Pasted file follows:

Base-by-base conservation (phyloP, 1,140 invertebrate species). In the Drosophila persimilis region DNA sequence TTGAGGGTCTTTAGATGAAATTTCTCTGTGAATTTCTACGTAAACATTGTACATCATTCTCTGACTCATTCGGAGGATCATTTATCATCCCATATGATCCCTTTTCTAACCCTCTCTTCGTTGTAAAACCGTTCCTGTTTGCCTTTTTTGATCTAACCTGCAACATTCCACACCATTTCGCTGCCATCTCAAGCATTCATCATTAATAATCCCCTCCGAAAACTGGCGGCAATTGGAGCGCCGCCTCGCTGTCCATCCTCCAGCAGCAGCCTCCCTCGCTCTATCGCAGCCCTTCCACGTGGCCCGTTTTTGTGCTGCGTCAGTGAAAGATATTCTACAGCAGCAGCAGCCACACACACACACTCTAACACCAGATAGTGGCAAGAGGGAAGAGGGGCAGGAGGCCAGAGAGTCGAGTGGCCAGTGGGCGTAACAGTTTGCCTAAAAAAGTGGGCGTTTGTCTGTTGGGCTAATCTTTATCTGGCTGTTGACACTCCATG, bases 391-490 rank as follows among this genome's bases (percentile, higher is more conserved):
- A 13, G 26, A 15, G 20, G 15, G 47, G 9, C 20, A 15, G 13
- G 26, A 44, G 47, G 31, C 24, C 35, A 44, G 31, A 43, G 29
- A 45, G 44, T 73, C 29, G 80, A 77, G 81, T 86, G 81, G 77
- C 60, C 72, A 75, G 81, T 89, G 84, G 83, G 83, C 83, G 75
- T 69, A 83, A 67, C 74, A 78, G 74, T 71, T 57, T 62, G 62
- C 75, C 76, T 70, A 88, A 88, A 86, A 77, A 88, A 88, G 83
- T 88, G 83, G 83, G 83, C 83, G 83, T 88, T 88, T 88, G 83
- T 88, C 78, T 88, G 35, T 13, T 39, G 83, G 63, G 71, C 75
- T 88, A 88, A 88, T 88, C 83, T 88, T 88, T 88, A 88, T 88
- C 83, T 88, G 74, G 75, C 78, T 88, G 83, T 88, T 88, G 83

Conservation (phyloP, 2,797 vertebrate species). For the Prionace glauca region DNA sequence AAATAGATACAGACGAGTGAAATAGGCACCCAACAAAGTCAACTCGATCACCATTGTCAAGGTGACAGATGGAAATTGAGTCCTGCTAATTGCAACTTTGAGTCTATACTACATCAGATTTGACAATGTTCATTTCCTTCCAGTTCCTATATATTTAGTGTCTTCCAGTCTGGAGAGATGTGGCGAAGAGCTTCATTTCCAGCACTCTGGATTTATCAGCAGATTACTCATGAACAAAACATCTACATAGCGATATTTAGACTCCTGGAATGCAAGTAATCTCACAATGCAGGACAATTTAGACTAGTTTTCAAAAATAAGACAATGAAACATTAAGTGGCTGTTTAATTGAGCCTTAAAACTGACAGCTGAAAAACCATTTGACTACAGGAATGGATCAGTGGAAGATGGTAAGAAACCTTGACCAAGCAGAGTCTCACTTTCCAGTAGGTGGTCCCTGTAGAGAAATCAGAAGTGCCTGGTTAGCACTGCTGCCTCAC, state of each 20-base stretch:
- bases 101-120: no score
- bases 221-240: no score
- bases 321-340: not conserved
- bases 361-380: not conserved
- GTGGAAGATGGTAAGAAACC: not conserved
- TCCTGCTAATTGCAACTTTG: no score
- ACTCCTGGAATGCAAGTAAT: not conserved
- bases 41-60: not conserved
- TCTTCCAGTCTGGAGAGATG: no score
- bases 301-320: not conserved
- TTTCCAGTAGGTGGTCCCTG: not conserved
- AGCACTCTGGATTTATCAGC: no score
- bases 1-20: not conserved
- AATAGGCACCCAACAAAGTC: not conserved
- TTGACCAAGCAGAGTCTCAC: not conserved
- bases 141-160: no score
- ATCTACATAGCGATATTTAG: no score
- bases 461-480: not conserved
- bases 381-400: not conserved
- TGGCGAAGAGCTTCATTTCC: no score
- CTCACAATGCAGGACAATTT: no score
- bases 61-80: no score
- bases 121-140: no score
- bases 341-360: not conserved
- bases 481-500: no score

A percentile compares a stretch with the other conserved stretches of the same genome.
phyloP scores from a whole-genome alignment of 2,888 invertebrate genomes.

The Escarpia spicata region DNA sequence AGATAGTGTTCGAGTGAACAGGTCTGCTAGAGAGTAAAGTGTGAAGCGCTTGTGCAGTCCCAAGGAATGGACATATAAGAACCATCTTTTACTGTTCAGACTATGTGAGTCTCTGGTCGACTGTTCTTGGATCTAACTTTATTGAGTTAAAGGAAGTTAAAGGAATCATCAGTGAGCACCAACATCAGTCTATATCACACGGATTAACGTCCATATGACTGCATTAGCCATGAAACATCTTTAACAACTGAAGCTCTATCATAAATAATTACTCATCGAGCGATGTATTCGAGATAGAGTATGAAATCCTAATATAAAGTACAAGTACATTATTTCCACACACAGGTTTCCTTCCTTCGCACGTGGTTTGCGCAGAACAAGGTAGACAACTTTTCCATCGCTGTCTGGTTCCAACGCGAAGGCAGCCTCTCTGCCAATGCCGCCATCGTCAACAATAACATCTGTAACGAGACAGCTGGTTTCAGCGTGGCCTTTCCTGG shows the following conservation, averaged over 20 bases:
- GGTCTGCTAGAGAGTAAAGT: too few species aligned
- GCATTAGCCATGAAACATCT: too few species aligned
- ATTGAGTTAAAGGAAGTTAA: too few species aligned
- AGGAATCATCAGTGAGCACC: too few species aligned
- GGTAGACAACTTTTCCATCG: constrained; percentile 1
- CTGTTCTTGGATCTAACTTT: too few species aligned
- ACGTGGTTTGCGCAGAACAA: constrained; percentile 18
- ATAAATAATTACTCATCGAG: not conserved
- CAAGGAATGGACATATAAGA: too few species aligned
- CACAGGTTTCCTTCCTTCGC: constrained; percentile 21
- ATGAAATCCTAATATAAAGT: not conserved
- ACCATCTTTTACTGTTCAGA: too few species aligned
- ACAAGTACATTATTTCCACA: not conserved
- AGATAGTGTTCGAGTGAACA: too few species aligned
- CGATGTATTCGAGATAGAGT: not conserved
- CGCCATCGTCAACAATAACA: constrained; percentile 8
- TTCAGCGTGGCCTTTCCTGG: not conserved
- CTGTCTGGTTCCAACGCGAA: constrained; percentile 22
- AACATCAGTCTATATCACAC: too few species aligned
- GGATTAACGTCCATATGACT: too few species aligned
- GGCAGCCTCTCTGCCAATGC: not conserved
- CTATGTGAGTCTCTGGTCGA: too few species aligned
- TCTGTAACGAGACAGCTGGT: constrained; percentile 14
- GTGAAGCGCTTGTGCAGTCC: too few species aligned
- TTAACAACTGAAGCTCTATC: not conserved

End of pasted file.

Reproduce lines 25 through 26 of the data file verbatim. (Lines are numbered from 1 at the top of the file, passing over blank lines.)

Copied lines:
- bases 1-20: not conserved
- AATAGGCACCCAACAAAGTC: not conserved